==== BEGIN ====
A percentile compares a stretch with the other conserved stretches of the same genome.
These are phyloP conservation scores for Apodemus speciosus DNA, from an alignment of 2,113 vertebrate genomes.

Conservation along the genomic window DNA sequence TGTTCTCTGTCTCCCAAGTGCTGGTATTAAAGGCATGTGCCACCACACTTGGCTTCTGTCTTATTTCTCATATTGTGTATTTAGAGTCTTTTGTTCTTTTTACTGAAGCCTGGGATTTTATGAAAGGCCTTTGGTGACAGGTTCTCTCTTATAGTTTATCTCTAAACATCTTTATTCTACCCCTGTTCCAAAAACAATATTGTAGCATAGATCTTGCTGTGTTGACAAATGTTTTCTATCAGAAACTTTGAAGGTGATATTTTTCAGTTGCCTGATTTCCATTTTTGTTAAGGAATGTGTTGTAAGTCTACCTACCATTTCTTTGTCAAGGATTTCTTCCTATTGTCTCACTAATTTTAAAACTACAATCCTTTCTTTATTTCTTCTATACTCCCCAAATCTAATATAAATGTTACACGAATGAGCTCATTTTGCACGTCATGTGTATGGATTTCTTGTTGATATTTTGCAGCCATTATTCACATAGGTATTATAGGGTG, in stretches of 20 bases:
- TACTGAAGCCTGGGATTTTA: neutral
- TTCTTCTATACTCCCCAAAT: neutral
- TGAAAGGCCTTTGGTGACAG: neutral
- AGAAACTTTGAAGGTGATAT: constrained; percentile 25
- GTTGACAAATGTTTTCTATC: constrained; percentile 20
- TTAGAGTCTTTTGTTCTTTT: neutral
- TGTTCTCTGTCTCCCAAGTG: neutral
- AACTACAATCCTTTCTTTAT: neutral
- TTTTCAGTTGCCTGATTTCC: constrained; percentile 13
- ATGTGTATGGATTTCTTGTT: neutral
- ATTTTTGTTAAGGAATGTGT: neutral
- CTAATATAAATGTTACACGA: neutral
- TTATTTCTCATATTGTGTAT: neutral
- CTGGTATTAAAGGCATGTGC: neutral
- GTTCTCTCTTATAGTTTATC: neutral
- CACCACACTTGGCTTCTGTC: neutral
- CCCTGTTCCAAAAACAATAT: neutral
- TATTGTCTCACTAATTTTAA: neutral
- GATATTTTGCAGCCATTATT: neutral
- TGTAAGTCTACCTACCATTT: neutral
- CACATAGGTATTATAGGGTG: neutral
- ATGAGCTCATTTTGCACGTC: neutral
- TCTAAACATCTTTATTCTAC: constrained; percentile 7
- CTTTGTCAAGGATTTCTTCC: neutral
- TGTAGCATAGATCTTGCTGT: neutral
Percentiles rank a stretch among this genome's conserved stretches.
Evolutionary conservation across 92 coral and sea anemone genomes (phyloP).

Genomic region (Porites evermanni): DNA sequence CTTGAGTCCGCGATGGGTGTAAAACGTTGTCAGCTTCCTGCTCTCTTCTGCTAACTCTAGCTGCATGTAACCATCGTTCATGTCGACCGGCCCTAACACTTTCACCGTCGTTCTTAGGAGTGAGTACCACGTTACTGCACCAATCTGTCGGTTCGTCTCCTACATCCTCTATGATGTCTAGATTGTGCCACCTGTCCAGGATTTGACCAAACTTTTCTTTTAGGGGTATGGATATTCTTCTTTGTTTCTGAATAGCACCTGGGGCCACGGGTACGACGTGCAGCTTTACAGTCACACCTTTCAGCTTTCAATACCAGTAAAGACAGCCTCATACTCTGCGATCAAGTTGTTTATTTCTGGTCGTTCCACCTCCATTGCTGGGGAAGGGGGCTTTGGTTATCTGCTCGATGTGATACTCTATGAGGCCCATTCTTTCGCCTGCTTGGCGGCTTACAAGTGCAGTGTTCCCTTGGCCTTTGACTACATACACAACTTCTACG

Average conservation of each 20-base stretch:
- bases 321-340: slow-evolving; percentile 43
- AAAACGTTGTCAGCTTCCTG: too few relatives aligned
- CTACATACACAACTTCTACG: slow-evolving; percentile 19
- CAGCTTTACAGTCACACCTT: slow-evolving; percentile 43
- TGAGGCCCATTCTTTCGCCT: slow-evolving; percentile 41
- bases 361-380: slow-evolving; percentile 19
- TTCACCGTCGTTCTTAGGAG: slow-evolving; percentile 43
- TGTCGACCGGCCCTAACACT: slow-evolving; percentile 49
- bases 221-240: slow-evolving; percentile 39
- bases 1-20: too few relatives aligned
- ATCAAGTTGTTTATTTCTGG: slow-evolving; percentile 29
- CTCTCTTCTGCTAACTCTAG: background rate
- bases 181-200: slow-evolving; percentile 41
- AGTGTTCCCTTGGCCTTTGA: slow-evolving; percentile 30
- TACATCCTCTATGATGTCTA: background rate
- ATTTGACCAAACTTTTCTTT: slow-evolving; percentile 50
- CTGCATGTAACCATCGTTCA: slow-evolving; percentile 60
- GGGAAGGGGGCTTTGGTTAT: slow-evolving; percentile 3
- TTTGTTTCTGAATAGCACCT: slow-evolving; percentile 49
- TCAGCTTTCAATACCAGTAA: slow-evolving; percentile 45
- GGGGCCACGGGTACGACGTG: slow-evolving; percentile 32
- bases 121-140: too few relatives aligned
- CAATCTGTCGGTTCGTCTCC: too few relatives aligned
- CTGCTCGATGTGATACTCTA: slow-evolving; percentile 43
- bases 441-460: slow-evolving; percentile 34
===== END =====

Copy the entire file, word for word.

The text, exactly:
A percentile compares a stretch with the other conserved stretches of the same genome.
These are phyloP conservation scores for Apodemus speciosus DNA, from an alignment of 2,113 vertebrate genomes.

Conservation along the genomic window DNA sequence TGTTCTCTGTCTCCCAAGTGCTGGTATTAAAGGCATGTGCCACCACACTTGGCTTCTGTCTTATTTCTCATATTGTGTATTTAGAGTCTTTTGTTCTTTTTACTGAAGCCTGGGATTTTATGAAAGGCCTTTGGTGACAGGTTCTCTCTTATAGTTTATCTCTAAACATCTTTATTCTACCCCTGTTCCAAAAACAATATTGTAGCATAGATCTTGCTGTGTTGACAAATGTTTTCTATCAGAAACTTTGAAGGTGATATTTTTCAGTTGCCTGATTTCCATTTTTGTTAAGGAATGTGTTGTAAGTCTACCTACCATTTCTTTGTCAAGGATTTCTTCCTATTGTCTCACTAATTTTAAAACTACAATCCTTTCTTTATTTCTTCTATACTCCCCAAATCTAATATAAATGTTACACGAATGAGCTCATTTTGCACGTCATGTGTATGGATTTCTTGTTGATATTTTGCAGCCATTATTCACATAGGTATTATAGGGTG, in stretches of 20 bases:
- TACTGAAGCCTGGGATTTTA: neutral
- TTCTTCTATACTCCCCAAAT: neutral
- TGAAAGGCCTTTGGTGACAG: neutral
- AGAAACTTTGAAGGTGATAT: constrained; percentile 25
- GTTGACAAATGTTTTCTATC: constrained; percentile 20
- TTAGAGTCTTTTGTTCTTTT: neutral
- TGTTCTCTGTCTCCCAAGTG: neutral
- AACTACAATCCTTTCTTTAT: neutral
- TTTTCAGTTGCCTGATTTCC: constrained; percentile 13
- ATGTGTATGGATTTCTTGTT: neutral
- ATTTTTGTTAAGGAATGTGT: neutral
- CTAATATAAATGTTACACGA: neutral
- TTATTTCTCATATTGTGTAT: neutral
- CTGGTATTAAAGGCATGTGC: neutral
- GTTCTCTCTTATAGTTTATC: neutral
- CACCACACTTGGCTTCTGTC: neutral
- CCCTGTTCCAAAAACAATAT: neutral
- TATTGTCTCACTAATTTTAA: neutral
- GATATTTTGCAGCCATTATT: neutral
- TGTAAGTCTACCTACCATTT: neutral
- CACATAGGTATTATAGGGTG: neutral
- ATGAGCTCATTTTGCACGTC: neutral
- TCTAAACATCTTTATTCTAC: constrained; percentile 7
- CTTTGTCAAGGATTTCTTCC: neutral
- TGTAGCATAGATCTTGCTGT: neutral
Percentiles rank a stretch among this genome's conserved stretches.
Evolutionary conservation across 92 coral and sea anemone genomes (phyloP).

Genomic region (Porites evermanni): DNA sequence CTTGAGTCCGCGATGGGTGTAAAACGTTGTCAGCTTCCTGCTCTCTTCTGCTAACTCTAGCTGCATGTAACCATCGTTCATGTCGACCGGCCCTAACACTTTCACCGTCGTTCTTAGGAGTGAGTACCACGTTACTGCACCAATCTGTCGGTTCGTCTCCTACATCCTCTATGATGTCTAGATTGTGCCACCTGTCCAGGATTTGACCAAACTTTTCTTTTAGGGGTATGGATATTCTTCTTTGTTTCTGAATAGCACCTGGGGCCACGGGTACGACGTGCAGCTTTACAGTCACACCTTTCAGCTTTCAATACCAGTAAAGACAGCCTCATACTCTGCGATCAAGTTGTTTATTTCTGGTCGTTCCACCTCCATTGCTGGGGAAGGGGGCTTTGGTTATCTGCTCGATGTGATACTCTATGAGGCCCATTCTTTCGCCTGCTTGGCGGCTTACAAGTGCAGTGTTCCCTTGGCCTTTGACTACATACACAACTTCTACG

Average conservation of each 20-base stretch:
- bases 321-340: slow-evolving; percentile 43
- AAAACGTTGTCAGCTTCCTG: too few relatives aligned
- CTACATACACAACTTCTACG: slow-evolving; percentile 19
- CAGCTTTACAGTCACACCTT: slow-evolving; percentile 43
- TGAGGCCCATTCTTTCGCCT: slow-evolving; percentile 41
- bases 361-380: slow-evolving; percentile 19
- TTCACCGTCGTTCTTAGGAG: slow-evolving; percentile 43
- TGTCGACCGGCCCTAACACT: slow-evolving; percentile 49
- bases 221-240: slow-evolving; percentile 39
- bases 1-20: too few relatives aligned
- ATCAAGTTGTTTATTTCTGG: slow-evolving; percentile 29
- CTCTCTTCTGCTAACTCTAG: background rate
- bases 181-200: slow-evolving; percentile 41
- AGTGTTCCCTTGGCCTTTGA: slow-evolving; percentile 30
- TACATCCTCTATGATGTCTA: background rate
- ATTTGACCAAACTTTTCTTT: slow-evolving; percentile 50
- CTGCATGTAACCATCGTTCA: slow-evolving; percentile 60
- GGGAAGGGGGCTTTGGTTAT: slow-evolving; percentile 3
- TTTGTTTCTGAATAGCACCT: slow-evolving; percentile 49
- TCAGCTTTCAATACCAGTAA: slow-evolving; percentile 45
- GGGGCCACGGGTACGACGTG: slow-evolving; percentile 32
- bases 121-140: too few relatives aligned
- CAATCTGTCGGTTCGTCTCC: too few relatives aligned
- CTGCTCGATGTGATACTCTA: slow-evolving; percentile 43
- bases 441-460: slow-evolving; percentile 34